Firstly, congratulations to MediaCom on its success at the Campaign Media Awards – well-deserved I'm sure. Winning awards is a great way to market any business, and for existing and potential clients it can serve as an indicator of the quality of the operation and the talent of personnel.
I have been the lucky recipient of a few awards in my agency days and it’s great when you win, especially if the clients are there on the night. Not all clients are convinced awards matter all that much in the grand scheme of things, but nevertheless a jolly good time is had by all. Seriously, well done to all.
The winning of awards is great PR and demonstrates hard work and success on behalf of clients, but does it mean an agency is faultless? No.
Does the ability of an agency to win awards have any bearing on the question of its trustworthiness, or on the transparency of its media trading practices? No.
It is therefore quite baffling and disappointing, that Group M's UK chief executive, Nick Theakstone, should attempt to use MediaCom’s success in these awards as an excuse to attack and discredit ISBA over a comment made in an entirely unrelated area of business.
On the other hand, I can quite understand why media agency folk get upset about the soundbite quoted in the article, which is attributed to Debbie Morrison, and is taken from her 45-minute interview with the Financial Times. The doubt she expressed as to whether media agencies have "the best interests of their clients at heart," does seem quite brutal when taken at face value. However, it is being used completely out of context in this article, but then I’m sure the author is well aware of this.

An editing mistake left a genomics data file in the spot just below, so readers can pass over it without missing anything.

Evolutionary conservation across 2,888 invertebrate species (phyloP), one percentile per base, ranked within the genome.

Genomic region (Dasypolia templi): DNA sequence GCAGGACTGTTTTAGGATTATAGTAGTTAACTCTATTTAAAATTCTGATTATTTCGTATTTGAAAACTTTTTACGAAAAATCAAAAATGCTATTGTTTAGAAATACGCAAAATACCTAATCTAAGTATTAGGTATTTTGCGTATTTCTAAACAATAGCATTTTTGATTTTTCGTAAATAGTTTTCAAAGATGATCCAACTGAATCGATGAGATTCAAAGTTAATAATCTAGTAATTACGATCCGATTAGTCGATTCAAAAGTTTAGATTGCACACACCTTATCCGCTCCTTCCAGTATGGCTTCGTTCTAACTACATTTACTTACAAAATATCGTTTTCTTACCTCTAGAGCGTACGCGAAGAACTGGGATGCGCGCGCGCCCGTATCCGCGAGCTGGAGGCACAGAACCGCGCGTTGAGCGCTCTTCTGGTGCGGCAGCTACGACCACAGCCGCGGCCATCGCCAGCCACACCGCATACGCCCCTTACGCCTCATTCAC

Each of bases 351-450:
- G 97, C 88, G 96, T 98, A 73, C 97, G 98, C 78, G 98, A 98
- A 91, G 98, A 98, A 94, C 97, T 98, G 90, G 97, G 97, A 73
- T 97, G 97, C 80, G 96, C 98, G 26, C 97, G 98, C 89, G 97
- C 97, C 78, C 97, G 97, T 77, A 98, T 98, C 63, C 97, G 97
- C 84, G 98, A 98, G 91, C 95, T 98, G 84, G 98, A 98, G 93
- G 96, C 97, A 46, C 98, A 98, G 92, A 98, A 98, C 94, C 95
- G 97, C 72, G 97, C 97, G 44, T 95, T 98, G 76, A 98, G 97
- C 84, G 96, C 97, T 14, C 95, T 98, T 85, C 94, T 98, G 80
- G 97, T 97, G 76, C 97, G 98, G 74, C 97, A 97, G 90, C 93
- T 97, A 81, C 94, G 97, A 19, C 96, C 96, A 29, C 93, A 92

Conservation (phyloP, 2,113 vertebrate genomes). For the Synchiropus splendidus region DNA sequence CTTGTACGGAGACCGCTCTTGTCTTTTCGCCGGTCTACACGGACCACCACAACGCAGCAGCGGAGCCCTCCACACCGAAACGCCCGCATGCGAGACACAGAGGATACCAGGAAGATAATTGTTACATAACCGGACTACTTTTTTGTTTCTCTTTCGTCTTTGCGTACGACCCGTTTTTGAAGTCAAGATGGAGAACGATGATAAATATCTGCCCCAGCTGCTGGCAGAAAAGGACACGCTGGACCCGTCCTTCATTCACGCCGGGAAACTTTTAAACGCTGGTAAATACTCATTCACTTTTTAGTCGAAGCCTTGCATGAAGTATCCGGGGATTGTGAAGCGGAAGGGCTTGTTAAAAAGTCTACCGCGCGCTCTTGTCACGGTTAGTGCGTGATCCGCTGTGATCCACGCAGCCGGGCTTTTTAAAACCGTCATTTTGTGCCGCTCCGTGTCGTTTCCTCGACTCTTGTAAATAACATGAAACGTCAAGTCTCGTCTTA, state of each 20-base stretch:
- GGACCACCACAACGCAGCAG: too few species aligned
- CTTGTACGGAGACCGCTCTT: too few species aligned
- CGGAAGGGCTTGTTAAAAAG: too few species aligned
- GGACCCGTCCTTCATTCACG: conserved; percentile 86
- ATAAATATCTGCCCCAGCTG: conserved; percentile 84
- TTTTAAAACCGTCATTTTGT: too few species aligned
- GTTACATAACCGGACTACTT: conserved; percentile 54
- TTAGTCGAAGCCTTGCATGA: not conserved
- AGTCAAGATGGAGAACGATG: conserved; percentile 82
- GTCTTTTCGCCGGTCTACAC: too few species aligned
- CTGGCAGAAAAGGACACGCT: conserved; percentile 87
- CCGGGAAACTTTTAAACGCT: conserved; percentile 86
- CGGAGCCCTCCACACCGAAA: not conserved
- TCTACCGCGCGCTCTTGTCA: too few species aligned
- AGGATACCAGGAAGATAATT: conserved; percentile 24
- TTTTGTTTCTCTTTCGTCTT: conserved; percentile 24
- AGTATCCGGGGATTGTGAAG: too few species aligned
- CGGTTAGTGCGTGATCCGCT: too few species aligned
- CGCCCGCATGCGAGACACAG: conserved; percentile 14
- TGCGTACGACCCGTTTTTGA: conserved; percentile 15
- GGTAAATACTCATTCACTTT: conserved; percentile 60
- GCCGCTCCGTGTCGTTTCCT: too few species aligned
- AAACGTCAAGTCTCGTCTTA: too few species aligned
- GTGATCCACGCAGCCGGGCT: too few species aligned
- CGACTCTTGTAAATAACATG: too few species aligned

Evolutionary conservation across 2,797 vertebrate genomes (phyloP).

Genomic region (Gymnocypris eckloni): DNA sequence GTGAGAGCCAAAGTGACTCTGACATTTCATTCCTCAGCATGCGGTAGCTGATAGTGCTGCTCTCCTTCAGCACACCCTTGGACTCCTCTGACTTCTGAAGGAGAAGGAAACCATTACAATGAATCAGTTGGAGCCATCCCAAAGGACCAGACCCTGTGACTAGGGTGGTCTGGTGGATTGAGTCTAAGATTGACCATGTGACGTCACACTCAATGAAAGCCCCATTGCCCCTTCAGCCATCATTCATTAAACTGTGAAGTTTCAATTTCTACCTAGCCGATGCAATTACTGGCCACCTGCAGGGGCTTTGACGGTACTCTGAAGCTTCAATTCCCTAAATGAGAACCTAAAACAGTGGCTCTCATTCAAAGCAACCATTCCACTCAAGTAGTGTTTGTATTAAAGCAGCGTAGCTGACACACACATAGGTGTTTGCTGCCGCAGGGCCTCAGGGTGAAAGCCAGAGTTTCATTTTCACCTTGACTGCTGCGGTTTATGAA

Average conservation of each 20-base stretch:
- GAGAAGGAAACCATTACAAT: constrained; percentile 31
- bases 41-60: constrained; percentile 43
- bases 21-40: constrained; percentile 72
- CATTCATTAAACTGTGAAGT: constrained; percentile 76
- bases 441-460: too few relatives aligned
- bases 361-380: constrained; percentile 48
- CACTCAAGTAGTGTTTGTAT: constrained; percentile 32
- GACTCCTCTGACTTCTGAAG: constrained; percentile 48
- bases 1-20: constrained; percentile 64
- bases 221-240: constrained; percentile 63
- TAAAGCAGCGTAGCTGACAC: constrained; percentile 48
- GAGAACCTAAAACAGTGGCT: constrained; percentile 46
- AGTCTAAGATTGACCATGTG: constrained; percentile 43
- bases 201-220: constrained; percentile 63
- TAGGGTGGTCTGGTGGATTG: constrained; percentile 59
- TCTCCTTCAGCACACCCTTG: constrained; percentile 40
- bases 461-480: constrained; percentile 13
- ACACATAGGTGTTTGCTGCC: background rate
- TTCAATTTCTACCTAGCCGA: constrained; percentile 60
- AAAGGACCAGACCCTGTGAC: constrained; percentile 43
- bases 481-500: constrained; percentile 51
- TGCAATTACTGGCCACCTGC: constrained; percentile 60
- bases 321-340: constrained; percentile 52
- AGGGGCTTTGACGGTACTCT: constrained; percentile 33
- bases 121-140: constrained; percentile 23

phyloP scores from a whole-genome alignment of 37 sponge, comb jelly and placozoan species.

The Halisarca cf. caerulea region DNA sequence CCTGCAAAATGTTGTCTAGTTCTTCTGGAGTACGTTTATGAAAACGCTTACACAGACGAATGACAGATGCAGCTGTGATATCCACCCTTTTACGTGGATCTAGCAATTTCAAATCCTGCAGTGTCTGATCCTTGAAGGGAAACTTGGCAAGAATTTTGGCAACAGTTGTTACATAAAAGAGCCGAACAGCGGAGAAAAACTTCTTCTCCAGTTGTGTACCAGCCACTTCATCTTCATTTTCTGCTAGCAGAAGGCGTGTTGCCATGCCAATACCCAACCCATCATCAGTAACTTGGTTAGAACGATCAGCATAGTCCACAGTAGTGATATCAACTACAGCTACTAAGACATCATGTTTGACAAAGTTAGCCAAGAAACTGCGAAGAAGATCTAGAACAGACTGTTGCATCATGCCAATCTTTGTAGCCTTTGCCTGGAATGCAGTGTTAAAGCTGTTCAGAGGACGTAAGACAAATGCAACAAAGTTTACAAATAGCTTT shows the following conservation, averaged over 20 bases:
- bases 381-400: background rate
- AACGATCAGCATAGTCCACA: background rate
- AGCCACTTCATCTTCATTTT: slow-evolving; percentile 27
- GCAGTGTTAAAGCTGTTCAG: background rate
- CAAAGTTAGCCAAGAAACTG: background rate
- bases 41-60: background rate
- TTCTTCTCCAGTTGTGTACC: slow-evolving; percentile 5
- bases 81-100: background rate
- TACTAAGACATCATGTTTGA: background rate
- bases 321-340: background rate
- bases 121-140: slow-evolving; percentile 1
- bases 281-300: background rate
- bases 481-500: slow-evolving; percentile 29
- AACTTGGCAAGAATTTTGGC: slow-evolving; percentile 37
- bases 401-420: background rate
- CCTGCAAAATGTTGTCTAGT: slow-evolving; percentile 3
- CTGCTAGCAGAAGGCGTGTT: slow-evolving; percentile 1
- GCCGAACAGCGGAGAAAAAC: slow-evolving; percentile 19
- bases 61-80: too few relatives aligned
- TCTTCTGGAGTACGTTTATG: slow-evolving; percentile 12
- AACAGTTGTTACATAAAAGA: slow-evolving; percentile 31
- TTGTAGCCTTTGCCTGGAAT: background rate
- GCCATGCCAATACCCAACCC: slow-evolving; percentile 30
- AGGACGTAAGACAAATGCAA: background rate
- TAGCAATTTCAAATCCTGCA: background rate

The quote (the only one the FT journalist used) is unfortunate, and does not reflect the attitude of Debbie, nor of anyone at ISBA, towards the hard-working staff within media agencies in general, and only relates to issues surrounding media contracts and non-transparency.
No one at ISBA, least of all Debbie, would dispute the fact that media agencies work incredibly hard for their clients and produce great results for them. This does not mean that they are necessarily all doing the right thing by their clients when it comes to the issues surfaced by the ISBA contract template, and by the recent ANA report into rebates and non-transparent media practices in the US. Transparency initiatives are also in play in Australia, France, Canada, Brazil, and many other countries – advertisers can’t be wrong in all markets!
It is worth reminding readers that the media contract template was developed by ISBA in response to a catalogue of concerns raised by our members, the leading advertisers in the UK. Contrary to what some may think, we don’t sit around dreaming up ways to make life difficult for media agencies, we merely reflect the views of our members. These issues of non-transparency are of great concern to the vast majority of clients, those of Group M and MediaCom included.
Ironically, it was former MediaCom US chief executive Jon Mandel who raised the issues of the widespread taking of rebates, "kickbacks" and other incentives by agencies "that are at least potentially adverse to client interests", long before ISBA or the ANA entered the fray.
These issues are not going to disappear, no matter how much "gorilla dust" senior agency heavyweights throw in the air in an attempt to distract or confuse people.
We need constructive dialogue to attempt to resolve these very real problems. ISBA has begun working with the IPA to try to find solutions and to begin to restore trust. If Group M would like to be part of this process, or would like a face-to- face discussion with us rather than debating through the trade press, we would welcome the opportunity.
Mark Finney, ISBA’s director of media and advertising